Affordable Housing Could Replace Brooklyn Hospital

SUNY Downstate Medical Center building

By Amanda D’Ambrosio

A massive affordable-housing project could replace a Brooklyn hospital as part of a “transformation” of the SUNY Downstate campus that Gov. Kathy Hochul called for earlier this month.

Hochul has not publicly mentioned housing as a likely outcome of the plan, which is expected to include a major restructuring of hospital services, the relocation of inpatient care services to surrounding hospitals, and some layoffs. But housing has come up frequently in private discussions among key players, and SUNY Chancellor John King today confirmed in an interview with Crain’s New York that affordable housing units will likely be built on the state-owned land if the main hospital is shuttered.

“It’s clear that there’s tremendous need in the community for housing,” King said. “We think it’d be particularly valuable to have additional housing options for employees.”

The proposed transformation involves moving inpatient hospital services from the East Flatbush academic medical center to surrounding hospitals, as well as building a new, $300 million on-campus facility for outpatient care. The most controversial part of the plan is the possibility of closing a hospital that serves a population of primarily low-income patients.

King said that the health system is considering building residences at the main hospital site at 450 Clarkson Ave. for both community members and hospital employees who struggle to afford housing close to work. The space could also be used as a public recreation or wellness facility, King said, noting that the property is large enough to accommodate multiple uses.

The main hospital building sits on about eight acres, according to CoStar, in an area where developers already are building new housing. In December, CAMBA Housing Ventures broke ground on the 328-unit Clarkson Estates, a $238 million affordable housing development built on a former SUNY-owned parking lot. The project is a part of New York’s Vital Brooklyn initiative, a community development program that aims to address chronic housing, economic and social disparities in Central Brooklyn, pairing housing with a health screening center and other supportive services.

The state is trying to sustain the financially struggling hospital, which has experienced an annual $100 million operating deficit for several years, King said. Of the 340 available beds at Downstate, approximately 150 have been in regular use in recent years, he added.

The health system has also expressed concerns about the structural sustainability of its main building — a facility that experiences relatively frequent flooding and is in danger of having its HVAC system fail, King said.

Initial details of the transformation plan include relocating the majority of inpatient services to a new wing at New York City Health + Hospitals/Kings County, as well as laying off up to 20% of health care workers represented by the union United University Professions.

SUNY Downstate has proposed building a new facility on a parking lot for outpatient care, which would include ambulatory surgeries, primary care and urgent care. The outpatient facility, funded by $300 million from the state, will also house a health care disparities institute, King said. Hochul has agreed to absorb SUNY Downstate’s annual operating deficit over the next two years — which totals $200 million — while the medical center shifts its services.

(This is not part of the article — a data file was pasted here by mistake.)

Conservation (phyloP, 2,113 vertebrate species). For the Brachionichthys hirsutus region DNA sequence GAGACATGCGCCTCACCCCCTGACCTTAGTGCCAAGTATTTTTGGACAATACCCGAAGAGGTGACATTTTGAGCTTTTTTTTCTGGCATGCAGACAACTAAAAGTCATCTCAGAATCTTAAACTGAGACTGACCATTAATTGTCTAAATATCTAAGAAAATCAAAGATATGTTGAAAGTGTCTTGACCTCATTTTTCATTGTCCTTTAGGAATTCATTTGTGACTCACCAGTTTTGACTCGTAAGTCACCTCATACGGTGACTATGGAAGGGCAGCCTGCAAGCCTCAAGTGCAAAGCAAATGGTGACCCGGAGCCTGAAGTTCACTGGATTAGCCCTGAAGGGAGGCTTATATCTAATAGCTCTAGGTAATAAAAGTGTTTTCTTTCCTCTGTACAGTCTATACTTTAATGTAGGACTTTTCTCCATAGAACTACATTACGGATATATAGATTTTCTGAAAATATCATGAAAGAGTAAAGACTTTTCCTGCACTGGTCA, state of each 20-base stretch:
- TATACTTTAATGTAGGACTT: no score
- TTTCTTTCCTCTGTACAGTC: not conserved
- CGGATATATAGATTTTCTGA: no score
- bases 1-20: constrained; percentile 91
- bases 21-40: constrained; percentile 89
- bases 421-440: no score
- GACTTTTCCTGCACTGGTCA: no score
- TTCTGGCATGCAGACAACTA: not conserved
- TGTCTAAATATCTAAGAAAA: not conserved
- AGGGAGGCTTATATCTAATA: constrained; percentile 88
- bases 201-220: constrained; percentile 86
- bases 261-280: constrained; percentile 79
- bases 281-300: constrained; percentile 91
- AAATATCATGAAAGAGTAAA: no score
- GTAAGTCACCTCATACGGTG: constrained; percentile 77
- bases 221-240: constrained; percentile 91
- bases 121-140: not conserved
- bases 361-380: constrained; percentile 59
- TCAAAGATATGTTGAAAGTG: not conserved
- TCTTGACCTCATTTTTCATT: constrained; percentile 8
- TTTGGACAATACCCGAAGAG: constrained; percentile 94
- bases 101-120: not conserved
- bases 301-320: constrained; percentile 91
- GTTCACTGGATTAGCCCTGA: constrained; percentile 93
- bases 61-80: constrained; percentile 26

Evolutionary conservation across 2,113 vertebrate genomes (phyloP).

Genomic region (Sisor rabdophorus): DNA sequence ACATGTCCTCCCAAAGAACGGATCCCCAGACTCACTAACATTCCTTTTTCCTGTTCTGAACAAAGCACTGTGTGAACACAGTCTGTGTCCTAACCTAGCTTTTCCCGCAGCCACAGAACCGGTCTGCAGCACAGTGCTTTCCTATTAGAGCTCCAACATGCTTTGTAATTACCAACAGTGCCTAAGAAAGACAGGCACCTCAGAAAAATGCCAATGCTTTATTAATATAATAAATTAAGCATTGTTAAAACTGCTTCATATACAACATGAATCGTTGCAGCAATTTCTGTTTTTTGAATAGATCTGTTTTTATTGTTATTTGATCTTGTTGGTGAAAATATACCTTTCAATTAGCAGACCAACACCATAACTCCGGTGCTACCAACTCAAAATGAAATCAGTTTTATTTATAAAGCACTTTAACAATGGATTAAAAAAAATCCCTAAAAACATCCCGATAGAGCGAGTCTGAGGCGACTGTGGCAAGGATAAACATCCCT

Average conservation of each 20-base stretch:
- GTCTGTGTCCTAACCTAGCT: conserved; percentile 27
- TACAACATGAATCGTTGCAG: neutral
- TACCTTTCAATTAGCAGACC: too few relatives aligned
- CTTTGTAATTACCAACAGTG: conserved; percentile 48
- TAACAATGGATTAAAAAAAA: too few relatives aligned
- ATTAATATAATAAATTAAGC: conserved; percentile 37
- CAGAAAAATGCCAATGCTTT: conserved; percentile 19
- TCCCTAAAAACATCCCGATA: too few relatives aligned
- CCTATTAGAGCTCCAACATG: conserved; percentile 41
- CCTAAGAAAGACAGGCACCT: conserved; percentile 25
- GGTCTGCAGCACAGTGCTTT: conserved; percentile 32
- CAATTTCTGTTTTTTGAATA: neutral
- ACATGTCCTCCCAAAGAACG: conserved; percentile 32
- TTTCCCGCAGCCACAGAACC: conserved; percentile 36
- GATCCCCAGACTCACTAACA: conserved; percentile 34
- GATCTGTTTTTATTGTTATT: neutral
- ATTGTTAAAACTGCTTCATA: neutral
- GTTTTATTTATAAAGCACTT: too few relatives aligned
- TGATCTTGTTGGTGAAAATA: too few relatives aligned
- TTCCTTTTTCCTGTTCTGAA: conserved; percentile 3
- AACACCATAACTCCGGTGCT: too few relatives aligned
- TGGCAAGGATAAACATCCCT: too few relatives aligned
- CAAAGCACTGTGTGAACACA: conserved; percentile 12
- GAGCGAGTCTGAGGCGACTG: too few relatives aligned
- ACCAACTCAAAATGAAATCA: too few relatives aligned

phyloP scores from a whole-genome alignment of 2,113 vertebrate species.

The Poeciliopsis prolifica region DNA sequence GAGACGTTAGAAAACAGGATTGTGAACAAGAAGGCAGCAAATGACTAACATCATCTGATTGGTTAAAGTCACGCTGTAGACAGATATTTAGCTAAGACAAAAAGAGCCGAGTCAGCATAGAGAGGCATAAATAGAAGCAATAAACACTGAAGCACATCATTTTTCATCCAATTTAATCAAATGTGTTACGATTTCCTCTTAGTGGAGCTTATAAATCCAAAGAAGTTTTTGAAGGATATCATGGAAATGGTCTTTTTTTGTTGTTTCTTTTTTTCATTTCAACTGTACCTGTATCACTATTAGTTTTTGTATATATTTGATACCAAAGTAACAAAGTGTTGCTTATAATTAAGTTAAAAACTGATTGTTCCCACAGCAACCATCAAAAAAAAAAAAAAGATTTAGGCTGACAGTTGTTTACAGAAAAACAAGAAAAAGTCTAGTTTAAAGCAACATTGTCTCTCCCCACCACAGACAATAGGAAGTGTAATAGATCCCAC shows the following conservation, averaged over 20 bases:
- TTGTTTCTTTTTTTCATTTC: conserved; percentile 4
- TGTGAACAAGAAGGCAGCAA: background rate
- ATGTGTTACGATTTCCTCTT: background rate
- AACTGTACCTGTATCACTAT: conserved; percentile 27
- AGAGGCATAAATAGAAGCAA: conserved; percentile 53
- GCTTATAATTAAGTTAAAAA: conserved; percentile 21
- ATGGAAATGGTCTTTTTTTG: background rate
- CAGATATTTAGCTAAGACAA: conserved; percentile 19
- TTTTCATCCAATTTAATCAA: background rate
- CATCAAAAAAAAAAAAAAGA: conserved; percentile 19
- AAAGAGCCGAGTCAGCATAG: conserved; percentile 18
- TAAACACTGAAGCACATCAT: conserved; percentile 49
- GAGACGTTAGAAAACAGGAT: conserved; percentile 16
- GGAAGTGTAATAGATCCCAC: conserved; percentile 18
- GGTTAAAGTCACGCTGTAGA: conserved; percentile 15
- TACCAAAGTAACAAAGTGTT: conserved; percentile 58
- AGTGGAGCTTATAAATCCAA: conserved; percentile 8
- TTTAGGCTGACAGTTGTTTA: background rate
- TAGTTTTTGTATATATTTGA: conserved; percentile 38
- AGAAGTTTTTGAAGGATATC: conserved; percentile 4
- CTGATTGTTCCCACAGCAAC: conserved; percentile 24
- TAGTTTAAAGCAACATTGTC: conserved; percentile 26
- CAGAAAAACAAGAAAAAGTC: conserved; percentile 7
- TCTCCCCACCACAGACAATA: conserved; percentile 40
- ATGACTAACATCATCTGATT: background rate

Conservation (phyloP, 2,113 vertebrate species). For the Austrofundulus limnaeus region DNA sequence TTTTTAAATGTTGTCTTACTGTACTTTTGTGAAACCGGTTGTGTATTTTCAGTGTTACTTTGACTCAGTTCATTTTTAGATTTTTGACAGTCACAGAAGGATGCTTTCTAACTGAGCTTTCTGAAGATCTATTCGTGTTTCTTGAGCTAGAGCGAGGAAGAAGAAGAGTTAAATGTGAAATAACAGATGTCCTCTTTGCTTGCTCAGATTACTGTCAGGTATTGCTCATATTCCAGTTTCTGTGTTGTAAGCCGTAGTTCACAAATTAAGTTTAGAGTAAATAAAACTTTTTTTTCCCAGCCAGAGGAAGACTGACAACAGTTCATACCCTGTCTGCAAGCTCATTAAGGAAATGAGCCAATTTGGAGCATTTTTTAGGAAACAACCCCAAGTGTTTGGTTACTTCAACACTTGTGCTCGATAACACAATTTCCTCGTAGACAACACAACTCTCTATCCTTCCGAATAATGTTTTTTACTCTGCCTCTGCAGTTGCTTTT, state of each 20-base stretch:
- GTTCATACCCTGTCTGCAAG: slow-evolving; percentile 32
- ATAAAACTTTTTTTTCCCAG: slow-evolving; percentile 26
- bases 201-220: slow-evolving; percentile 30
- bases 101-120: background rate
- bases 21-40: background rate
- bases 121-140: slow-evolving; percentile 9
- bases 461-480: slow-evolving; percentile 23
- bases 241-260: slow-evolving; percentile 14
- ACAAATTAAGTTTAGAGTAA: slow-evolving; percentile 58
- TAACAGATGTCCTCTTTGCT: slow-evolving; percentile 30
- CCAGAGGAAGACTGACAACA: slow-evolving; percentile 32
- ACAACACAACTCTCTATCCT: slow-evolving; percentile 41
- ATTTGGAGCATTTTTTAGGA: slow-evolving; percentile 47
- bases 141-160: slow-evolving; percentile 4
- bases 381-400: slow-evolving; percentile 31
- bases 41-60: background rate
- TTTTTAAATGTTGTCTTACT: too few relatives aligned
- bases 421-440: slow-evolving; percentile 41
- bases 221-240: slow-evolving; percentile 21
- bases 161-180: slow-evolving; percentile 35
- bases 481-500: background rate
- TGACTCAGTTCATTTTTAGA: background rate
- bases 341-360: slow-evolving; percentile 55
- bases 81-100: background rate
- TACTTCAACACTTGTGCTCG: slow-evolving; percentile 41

While local lawmakers support efforts to revitalize SUNY Downstate, some are skeptical that the proposed changes will further deteriorate health care services in Central Brooklyn – a region that has seen several hospital closures. Sen. Zellnor Myrie, who represents East Flatbush, has pushed the state to release details on access to care and health care usage in the region via a legislature-mandated study that is set to be released this month.

“Our community needs quality health care AND affordable housing,” Myrie said in a statement to Crain’s. “We can’t expect to solve the housing crisis with a plan that reduces access to care.”

King said that the medical center intends to preserve access to all health care services that are currently available at Downstate, including maternal health care and the kidney transplant program — the only program at a public hospital in Brooklyn.

Assemblyman Brian Cunningham, who also represents the East Flatbush neighborhood, said that housing and health care in the neighborhood are “two important things that both need to happen,” noting that he is open to a conversation about housing on the campus.

Gov. Kathy Hochul has floated the possibility of converting SUNY campuses into housing sites but has not specifically mentioned SUNY Downstate. In her State of the State address, Hochul proposed to build housing units on state-owned property including SUNY campuses — some believed that proposal was referring to the system’s upstate campuses.

The governor’s office did not immediately respond to an inquiry about the potential for housing on SUNY Downstate’s campus.

The SUNY Downstate campus has long been eyed as a potential site for affordable housing. David Schwartz, co-founder of Slate Property Group, said that there have been discussions about developing on the campus for at least a decade.